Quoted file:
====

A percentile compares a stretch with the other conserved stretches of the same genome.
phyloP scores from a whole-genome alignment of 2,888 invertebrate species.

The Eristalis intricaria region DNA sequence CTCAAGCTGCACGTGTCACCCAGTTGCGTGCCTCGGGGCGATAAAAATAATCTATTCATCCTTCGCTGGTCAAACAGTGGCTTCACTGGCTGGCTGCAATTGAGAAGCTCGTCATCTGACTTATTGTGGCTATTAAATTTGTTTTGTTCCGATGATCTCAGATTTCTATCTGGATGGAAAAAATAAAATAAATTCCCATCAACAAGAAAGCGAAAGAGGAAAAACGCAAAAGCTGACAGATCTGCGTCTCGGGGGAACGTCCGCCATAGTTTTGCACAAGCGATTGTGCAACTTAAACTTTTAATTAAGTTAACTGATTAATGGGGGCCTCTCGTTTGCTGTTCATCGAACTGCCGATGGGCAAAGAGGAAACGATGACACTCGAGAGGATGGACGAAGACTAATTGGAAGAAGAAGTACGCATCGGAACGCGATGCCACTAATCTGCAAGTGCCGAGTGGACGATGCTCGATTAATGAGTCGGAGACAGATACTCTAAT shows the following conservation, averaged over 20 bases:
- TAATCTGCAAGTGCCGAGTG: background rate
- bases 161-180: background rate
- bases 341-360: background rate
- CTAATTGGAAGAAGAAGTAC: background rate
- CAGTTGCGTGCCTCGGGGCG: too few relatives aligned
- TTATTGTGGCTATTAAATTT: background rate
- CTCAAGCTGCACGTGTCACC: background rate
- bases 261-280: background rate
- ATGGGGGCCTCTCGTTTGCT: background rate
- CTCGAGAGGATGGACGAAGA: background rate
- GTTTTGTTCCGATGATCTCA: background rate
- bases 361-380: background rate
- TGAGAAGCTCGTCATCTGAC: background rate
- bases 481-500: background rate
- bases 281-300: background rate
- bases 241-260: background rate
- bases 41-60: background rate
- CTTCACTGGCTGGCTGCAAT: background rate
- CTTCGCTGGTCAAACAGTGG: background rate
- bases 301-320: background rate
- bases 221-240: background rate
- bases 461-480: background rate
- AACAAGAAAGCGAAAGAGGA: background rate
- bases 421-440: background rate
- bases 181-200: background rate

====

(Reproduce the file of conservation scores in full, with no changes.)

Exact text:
A percentile compares a stretch with the other conserved stretches of the same genome.
phyloP scores from a whole-genome alignment of 2,888 invertebrate species.

The Eristalis intricaria region DNA sequence CTCAAGCTGCACGTGTCACCCAGTTGCGTGCCTCGGGGCGATAAAAATAATCTATTCATCCTTCGCTGGTCAAACAGTGGCTTCACTGGCTGGCTGCAATTGAGAAGCTCGTCATCTGACTTATTGTGGCTATTAAATTTGTTTTGTTCCGATGATCTCAGATTTCTATCTGGATGGAAAAAATAAAATAAATTCCCATCAACAAGAAAGCGAAAGAGGAAAAACGCAAAAGCTGACAGATCTGCGTCTCGGGGGAACGTCCGCCATAGTTTTGCACAAGCGATTGTGCAACTTAAACTTTTAATTAAGTTAACTGATTAATGGGGGCCTCTCGTTTGCTGTTCATCGAACTGCCGATGGGCAAAGAGGAAACGATGACACTCGAGAGGATGGACGAAGACTAATTGGAAGAAGAAGTACGCATCGGAACGCGATGCCACTAATCTGCAAGTGCCGAGTGGACGATGCTCGATTAATGAGTCGGAGACAGATACTCTAAT shows the following conservation, averaged over 20 bases:
- TAATCTGCAAGTGCCGAGTG: background rate
- bases 161-180: background rate
- bases 341-360: background rate
- CTAATTGGAAGAAGAAGTAC: background rate
- CAGTTGCGTGCCTCGGGGCG: too few relatives aligned
- TTATTGTGGCTATTAAATTT: background rate
- CTCAAGCTGCACGTGTCACC: background rate
- bases 261-280: background rate
- ATGGGGGCCTCTCGTTTGCT: background rate
- CTCGAGAGGATGGACGAAGA: background rate
- GTTTTGTTCCGATGATCTCA: background rate
- bases 361-380: background rate
- TGAGAAGCTCGTCATCTGAC: background rate
- bases 481-500: background rate
- bases 281-300: background rate
- bases 241-260: background rate
- bases 41-60: background rate
- CTTCACTGGCTGGCTGCAAT: background rate
- CTTCGCTGGTCAAACAGTGG: background rate
- bases 301-320: background rate
- bases 221-240: background rate
- bases 461-480: background rate
- AACAAGAAAGCGAAAGAGGA: background rate
- bases 421-440: background rate
- bases 181-200: background rate